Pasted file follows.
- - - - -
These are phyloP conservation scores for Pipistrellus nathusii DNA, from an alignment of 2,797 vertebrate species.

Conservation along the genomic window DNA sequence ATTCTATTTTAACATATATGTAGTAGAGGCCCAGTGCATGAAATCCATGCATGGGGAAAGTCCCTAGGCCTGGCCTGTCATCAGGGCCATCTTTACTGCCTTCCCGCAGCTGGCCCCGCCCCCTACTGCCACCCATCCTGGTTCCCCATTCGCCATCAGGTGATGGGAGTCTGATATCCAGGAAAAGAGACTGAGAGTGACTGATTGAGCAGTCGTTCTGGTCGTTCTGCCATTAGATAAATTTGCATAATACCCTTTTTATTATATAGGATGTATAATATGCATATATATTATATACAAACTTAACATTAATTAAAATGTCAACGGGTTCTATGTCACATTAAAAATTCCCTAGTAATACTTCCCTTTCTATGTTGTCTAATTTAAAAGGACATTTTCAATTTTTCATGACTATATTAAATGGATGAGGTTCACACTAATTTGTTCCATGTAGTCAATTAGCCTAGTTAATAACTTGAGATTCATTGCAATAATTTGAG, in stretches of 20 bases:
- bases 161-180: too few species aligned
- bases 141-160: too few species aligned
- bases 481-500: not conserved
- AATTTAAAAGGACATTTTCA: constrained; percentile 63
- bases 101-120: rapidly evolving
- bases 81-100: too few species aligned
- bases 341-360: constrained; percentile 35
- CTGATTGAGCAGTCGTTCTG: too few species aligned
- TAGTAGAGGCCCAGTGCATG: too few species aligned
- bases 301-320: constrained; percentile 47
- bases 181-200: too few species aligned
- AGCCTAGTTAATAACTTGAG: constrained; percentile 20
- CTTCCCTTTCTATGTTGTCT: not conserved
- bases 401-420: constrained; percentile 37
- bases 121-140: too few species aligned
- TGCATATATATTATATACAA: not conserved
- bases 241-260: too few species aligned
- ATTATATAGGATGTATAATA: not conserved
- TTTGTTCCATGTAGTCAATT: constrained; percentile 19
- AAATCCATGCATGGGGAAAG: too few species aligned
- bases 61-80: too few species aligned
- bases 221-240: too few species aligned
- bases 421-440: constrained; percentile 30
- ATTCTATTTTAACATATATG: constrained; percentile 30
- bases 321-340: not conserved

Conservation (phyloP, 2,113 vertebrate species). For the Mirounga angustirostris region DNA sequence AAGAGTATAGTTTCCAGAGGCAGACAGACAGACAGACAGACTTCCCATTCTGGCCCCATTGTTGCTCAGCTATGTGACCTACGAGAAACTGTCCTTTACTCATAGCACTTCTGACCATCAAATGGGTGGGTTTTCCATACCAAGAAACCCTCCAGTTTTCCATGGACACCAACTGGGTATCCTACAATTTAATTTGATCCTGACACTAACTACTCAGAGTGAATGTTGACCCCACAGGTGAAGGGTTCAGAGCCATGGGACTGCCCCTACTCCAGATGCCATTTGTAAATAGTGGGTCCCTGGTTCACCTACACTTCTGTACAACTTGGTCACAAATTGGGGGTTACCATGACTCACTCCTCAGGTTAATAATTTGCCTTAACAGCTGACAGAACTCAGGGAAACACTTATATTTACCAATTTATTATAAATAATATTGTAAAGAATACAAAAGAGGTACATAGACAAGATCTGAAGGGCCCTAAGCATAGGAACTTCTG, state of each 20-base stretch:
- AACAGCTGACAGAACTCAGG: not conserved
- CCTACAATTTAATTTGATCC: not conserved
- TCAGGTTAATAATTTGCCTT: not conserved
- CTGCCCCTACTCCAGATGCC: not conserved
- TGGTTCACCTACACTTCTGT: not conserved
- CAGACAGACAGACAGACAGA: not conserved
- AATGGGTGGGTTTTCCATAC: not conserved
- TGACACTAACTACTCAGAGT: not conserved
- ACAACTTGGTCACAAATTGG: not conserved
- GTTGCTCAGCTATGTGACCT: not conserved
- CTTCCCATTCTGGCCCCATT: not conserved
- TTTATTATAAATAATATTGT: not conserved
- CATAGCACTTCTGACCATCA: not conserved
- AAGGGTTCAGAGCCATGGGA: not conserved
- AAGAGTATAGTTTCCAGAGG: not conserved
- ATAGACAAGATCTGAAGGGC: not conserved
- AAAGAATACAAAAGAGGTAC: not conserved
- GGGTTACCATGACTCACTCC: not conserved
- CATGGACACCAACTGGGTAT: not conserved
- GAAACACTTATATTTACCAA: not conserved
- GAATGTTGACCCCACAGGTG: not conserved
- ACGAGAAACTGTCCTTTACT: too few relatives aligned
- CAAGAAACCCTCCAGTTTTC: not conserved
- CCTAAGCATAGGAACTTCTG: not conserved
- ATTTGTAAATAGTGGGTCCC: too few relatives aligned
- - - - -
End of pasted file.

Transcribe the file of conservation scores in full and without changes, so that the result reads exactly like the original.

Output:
These are phyloP conservation scores for Pipistrellus nathusii DNA, from an alignment of 2,797 vertebrate species.

Conservation along the genomic window DNA sequence ATTCTATTTTAACATATATGTAGTAGAGGCCCAGTGCATGAAATCCATGCATGGGGAAAGTCCCTAGGCCTGGCCTGTCATCAGGGCCATCTTTACTGCCTTCCCGCAGCTGGCCCCGCCCCCTACTGCCACCCATCCTGGTTCCCCATTCGCCATCAGGTGATGGGAGTCTGATATCCAGGAAAAGAGACTGAGAGTGACTGATTGAGCAGTCGTTCTGGTCGTTCTGCCATTAGATAAATTTGCATAATACCCTTTTTATTATATAGGATGTATAATATGCATATATATTATATACAAACTTAACATTAATTAAAATGTCAACGGGTTCTATGTCACATTAAAAATTCCCTAGTAATACTTCCCTTTCTATGTTGTCTAATTTAAAAGGACATTTTCAATTTTTCATGACTATATTAAATGGATGAGGTTCACACTAATTTGTTCCATGTAGTCAATTAGCCTAGTTAATAACTTGAGATTCATTGCAATAATTTGAG, in stretches of 20 bases:
- bases 161-180: too few species aligned
- bases 141-160: too few species aligned
- bases 481-500: not conserved
- AATTTAAAAGGACATTTTCA: constrained; percentile 63
- bases 101-120: rapidly evolving
- bases 81-100: too few species aligned
- bases 341-360: constrained; percentile 35
- CTGATTGAGCAGTCGTTCTG: too few species aligned
- TAGTAGAGGCCCAGTGCATG: too few species aligned
- bases 301-320: constrained; percentile 47
- bases 181-200: too few species aligned
- AGCCTAGTTAATAACTTGAG: constrained; percentile 20
- CTTCCCTTTCTATGTTGTCT: not conserved
- bases 401-420: constrained; percentile 37
- bases 121-140: too few species aligned
- TGCATATATATTATATACAA: not conserved
- bases 241-260: too few species aligned
- ATTATATAGGATGTATAATA: not conserved
- TTTGTTCCATGTAGTCAATT: constrained; percentile 19
- AAATCCATGCATGGGGAAAG: too few species aligned
- bases 61-80: too few species aligned
- bases 221-240: too few species aligned
- bases 421-440: constrained; percentile 30
- ATTCTATTTTAACATATATG: constrained; percentile 30
- bases 321-340: not conserved

Conservation (phyloP, 2,113 vertebrate species). For the Mirounga angustirostris region DNA sequence AAGAGTATAGTTTCCAGAGGCAGACAGACAGACAGACAGACTTCCCATTCTGGCCCCATTGTTGCTCAGCTATGTGACCTACGAGAAACTGTCCTTTACTCATAGCACTTCTGACCATCAAATGGGTGGGTTTTCCATACCAAGAAACCCTCCAGTTTTCCATGGACACCAACTGGGTATCCTACAATTTAATTTGATCCTGACACTAACTACTCAGAGTGAATGTTGACCCCACAGGTGAAGGGTTCAGAGCCATGGGACTGCCCCTACTCCAGATGCCATTTGTAAATAGTGGGTCCCTGGTTCACCTACACTTCTGTACAACTTGGTCACAAATTGGGGGTTACCATGACTCACTCCTCAGGTTAATAATTTGCCTTAACAGCTGACAGAACTCAGGGAAACACTTATATTTACCAATTTATTATAAATAATATTGTAAAGAATACAAAAGAGGTACATAGACAAGATCTGAAGGGCCCTAAGCATAGGAACTTCTG, state of each 20-base stretch:
- AACAGCTGACAGAACTCAGG: not conserved
- CCTACAATTTAATTTGATCC: not conserved
- TCAGGTTAATAATTTGCCTT: not conserved
- CTGCCCCTACTCCAGATGCC: not conserved
- TGGTTCACCTACACTTCTGT: not conserved
- CAGACAGACAGACAGACAGA: not conserved
- AATGGGTGGGTTTTCCATAC: not conserved
- TGACACTAACTACTCAGAGT: not conserved
- ACAACTTGGTCACAAATTGG: not conserved
- GTTGCTCAGCTATGTGACCT: not conserved
- CTTCCCATTCTGGCCCCATT: not conserved
- TTTATTATAAATAATATTGT: not conserved
- CATAGCACTTCTGACCATCA: not conserved
- AAGGGTTCAGAGCCATGGGA: not conserved
- AAGAGTATAGTTTCCAGAGG: not conserved
- ATAGACAAGATCTGAAGGGC: not conserved
- AAAGAATACAAAAGAGGTAC: not conserved
- GGGTTACCATGACTCACTCC: not conserved
- CATGGACACCAACTGGGTAT: not conserved
- GAAACACTTATATTTACCAA: not conserved
- GAATGTTGACCCCACAGGTG: not conserved
- ACGAGAAACTGTCCTTTACT: too few relatives aligned
- CAAGAAACCCTCCAGTTTTC: not conserved
- CCTAAGCATAGGAACTTCTG: not conserved
- ATTTGTAAATAGTGGGTCCC: too few relatives aligned